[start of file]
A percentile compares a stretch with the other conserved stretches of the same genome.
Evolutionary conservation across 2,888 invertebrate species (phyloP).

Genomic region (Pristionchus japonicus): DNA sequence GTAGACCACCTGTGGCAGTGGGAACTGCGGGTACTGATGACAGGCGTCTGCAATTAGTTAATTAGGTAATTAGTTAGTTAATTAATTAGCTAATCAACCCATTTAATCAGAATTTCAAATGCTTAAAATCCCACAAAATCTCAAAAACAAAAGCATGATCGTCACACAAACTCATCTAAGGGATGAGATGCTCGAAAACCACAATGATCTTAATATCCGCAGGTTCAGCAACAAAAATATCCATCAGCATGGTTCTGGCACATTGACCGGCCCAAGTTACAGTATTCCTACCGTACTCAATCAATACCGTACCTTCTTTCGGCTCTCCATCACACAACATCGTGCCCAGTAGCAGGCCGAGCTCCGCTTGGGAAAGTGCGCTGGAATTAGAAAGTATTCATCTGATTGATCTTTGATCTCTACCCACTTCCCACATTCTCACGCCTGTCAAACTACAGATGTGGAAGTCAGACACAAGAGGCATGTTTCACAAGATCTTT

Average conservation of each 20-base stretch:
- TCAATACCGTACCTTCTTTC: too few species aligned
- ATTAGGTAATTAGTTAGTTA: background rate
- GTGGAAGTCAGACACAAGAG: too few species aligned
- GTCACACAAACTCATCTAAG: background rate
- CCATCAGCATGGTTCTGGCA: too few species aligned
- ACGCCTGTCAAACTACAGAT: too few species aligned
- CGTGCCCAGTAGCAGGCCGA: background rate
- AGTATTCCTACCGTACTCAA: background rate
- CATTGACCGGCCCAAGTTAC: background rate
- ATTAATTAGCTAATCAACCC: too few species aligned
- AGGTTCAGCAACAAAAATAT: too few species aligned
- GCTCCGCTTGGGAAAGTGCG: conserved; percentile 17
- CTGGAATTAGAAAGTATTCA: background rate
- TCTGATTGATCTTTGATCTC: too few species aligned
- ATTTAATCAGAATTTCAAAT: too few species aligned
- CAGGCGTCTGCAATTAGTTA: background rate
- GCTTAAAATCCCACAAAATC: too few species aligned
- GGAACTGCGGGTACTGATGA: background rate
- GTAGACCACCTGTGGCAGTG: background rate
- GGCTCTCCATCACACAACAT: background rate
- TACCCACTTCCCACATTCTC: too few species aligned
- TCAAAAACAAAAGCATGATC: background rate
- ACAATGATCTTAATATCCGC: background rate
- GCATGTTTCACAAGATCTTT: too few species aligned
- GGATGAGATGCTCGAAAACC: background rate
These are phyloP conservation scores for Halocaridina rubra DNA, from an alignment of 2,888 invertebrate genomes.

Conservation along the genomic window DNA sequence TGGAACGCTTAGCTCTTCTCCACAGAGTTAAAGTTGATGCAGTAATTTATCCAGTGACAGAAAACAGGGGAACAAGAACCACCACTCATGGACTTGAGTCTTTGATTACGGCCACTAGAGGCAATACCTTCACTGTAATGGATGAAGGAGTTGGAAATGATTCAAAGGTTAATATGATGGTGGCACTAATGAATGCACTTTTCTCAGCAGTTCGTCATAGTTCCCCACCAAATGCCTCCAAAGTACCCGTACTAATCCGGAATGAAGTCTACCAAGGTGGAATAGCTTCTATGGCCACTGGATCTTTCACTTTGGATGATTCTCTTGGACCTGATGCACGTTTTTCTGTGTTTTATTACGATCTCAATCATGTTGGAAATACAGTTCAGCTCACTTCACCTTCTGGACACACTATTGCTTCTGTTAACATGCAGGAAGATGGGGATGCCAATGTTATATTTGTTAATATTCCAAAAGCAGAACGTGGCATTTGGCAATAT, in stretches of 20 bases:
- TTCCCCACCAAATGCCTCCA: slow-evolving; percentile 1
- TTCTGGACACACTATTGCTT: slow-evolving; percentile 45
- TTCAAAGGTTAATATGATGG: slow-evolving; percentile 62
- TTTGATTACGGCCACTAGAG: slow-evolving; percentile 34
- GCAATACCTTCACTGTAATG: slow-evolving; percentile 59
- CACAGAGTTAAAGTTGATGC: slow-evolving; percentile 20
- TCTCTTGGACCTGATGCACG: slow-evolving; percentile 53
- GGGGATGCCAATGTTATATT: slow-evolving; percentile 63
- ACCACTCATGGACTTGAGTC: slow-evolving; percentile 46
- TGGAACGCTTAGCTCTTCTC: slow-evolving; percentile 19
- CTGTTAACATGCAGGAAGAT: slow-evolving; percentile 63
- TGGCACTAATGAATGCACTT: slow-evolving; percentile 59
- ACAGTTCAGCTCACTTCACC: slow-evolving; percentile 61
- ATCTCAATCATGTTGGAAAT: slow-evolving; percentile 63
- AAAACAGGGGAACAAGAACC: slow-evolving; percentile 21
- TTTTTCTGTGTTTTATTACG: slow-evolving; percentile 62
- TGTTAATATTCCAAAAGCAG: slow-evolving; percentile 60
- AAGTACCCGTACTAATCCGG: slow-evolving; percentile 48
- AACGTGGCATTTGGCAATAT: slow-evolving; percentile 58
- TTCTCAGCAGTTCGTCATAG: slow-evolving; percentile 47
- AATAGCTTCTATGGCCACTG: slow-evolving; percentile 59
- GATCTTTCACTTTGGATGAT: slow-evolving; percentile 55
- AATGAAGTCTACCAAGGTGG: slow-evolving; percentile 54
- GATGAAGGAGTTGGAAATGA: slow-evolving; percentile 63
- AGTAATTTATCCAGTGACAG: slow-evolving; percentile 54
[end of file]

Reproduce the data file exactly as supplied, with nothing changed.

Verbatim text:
A percentile compares a stretch with the other conserved stretches of the same genome.
Evolutionary conservation across 2,888 invertebrate species (phyloP).

Genomic region (Pristionchus japonicus): DNA sequence GTAGACCACCTGTGGCAGTGGGAACTGCGGGTACTGATGACAGGCGTCTGCAATTAGTTAATTAGGTAATTAGTTAGTTAATTAATTAGCTAATCAACCCATTTAATCAGAATTTCAAATGCTTAAAATCCCACAAAATCTCAAAAACAAAAGCATGATCGTCACACAAACTCATCTAAGGGATGAGATGCTCGAAAACCACAATGATCTTAATATCCGCAGGTTCAGCAACAAAAATATCCATCAGCATGGTTCTGGCACATTGACCGGCCCAAGTTACAGTATTCCTACCGTACTCAATCAATACCGTACCTTCTTTCGGCTCTCCATCACACAACATCGTGCCCAGTAGCAGGCCGAGCTCCGCTTGGGAAAGTGCGCTGGAATTAGAAAGTATTCATCTGATTGATCTTTGATCTCTACCCACTTCCCACATTCTCACGCCTGTCAAACTACAGATGTGGAAGTCAGACACAAGAGGCATGTTTCACAAGATCTTT

Average conservation of each 20-base stretch:
- TCAATACCGTACCTTCTTTC: too few species aligned
- ATTAGGTAATTAGTTAGTTA: background rate
- GTGGAAGTCAGACACAAGAG: too few species aligned
- GTCACACAAACTCATCTAAG: background rate
- CCATCAGCATGGTTCTGGCA: too few species aligned
- ACGCCTGTCAAACTACAGAT: too few species aligned
- CGTGCCCAGTAGCAGGCCGA: background rate
- AGTATTCCTACCGTACTCAA: background rate
- CATTGACCGGCCCAAGTTAC: background rate
- ATTAATTAGCTAATCAACCC: too few species aligned
- AGGTTCAGCAACAAAAATAT: too few species aligned
- GCTCCGCTTGGGAAAGTGCG: conserved; percentile 17
- CTGGAATTAGAAAGTATTCA: background rate
- TCTGATTGATCTTTGATCTC: too few species aligned
- ATTTAATCAGAATTTCAAAT: too few species aligned
- CAGGCGTCTGCAATTAGTTA: background rate
- GCTTAAAATCCCACAAAATC: too few species aligned
- GGAACTGCGGGTACTGATGA: background rate
- GTAGACCACCTGTGGCAGTG: background rate
- GGCTCTCCATCACACAACAT: background rate
- TACCCACTTCCCACATTCTC: too few species aligned
- TCAAAAACAAAAGCATGATC: background rate
- ACAATGATCTTAATATCCGC: background rate
- GCATGTTTCACAAGATCTTT: too few species aligned
- GGATGAGATGCTCGAAAACC: background rate
These are phyloP conservation scores for Halocaridina rubra DNA, from an alignment of 2,888 invertebrate genomes.

Conservation along the genomic window DNA sequence TGGAACGCTTAGCTCTTCTCCACAGAGTTAAAGTTGATGCAGTAATTTATCCAGTGACAGAAAACAGGGGAACAAGAACCACCACTCATGGACTTGAGTCTTTGATTACGGCCACTAGAGGCAATACCTTCACTGTAATGGATGAAGGAGTTGGAAATGATTCAAAGGTTAATATGATGGTGGCACTAATGAATGCACTTTTCTCAGCAGTTCGTCATAGTTCCCCACCAAATGCCTCCAAAGTACCCGTACTAATCCGGAATGAAGTCTACCAAGGTGGAATAGCTTCTATGGCCACTGGATCTTTCACTTTGGATGATTCTCTTGGACCTGATGCACGTTTTTCTGTGTTTTATTACGATCTCAATCATGTTGGAAATACAGTTCAGCTCACTTCACCTTCTGGACACACTATTGCTTCTGTTAACATGCAGGAAGATGGGGATGCCAATGTTATATTTGTTAATATTCCAAAAGCAGAACGTGGCATTTGGCAATAT, in stretches of 20 bases:
- TTCCCCACCAAATGCCTCCA: slow-evolving; percentile 1
- TTCTGGACACACTATTGCTT: slow-evolving; percentile 45
- TTCAAAGGTTAATATGATGG: slow-evolving; percentile 62
- TTTGATTACGGCCACTAGAG: slow-evolving; percentile 34
- GCAATACCTTCACTGTAATG: slow-evolving; percentile 59
- CACAGAGTTAAAGTTGATGC: slow-evolving; percentile 20
- TCTCTTGGACCTGATGCACG: slow-evolving; percentile 53
- GGGGATGCCAATGTTATATT: slow-evolving; percentile 63
- ACCACTCATGGACTTGAGTC: slow-evolving; percentile 46
- TGGAACGCTTAGCTCTTCTC: slow-evolving; percentile 19
- CTGTTAACATGCAGGAAGAT: slow-evolving; percentile 63
- TGGCACTAATGAATGCACTT: slow-evolving; percentile 59
- ACAGTTCAGCTCACTTCACC: slow-evolving; percentile 61
- ATCTCAATCATGTTGGAAAT: slow-evolving; percentile 63
- AAAACAGGGGAACAAGAACC: slow-evolving; percentile 21
- TTTTTCTGTGTTTTATTACG: slow-evolving; percentile 62
- TGTTAATATTCCAAAAGCAG: slow-evolving; percentile 60
- AAGTACCCGTACTAATCCGG: slow-evolving; percentile 48
- AACGTGGCATTTGGCAATAT: slow-evolving; percentile 58
- TTCTCAGCAGTTCGTCATAG: slow-evolving; percentile 47
- AATAGCTTCTATGGCCACTG: slow-evolving; percentile 59
- GATCTTTCACTTTGGATGAT: slow-evolving; percentile 55
- AATGAAGTCTACCAAGGTGG: slow-evolving; percentile 54
- GATGAAGGAGTTGGAAATGA: slow-evolving; percentile 63
- AGTAATTTATCCAGTGACAG: slow-evolving; percentile 54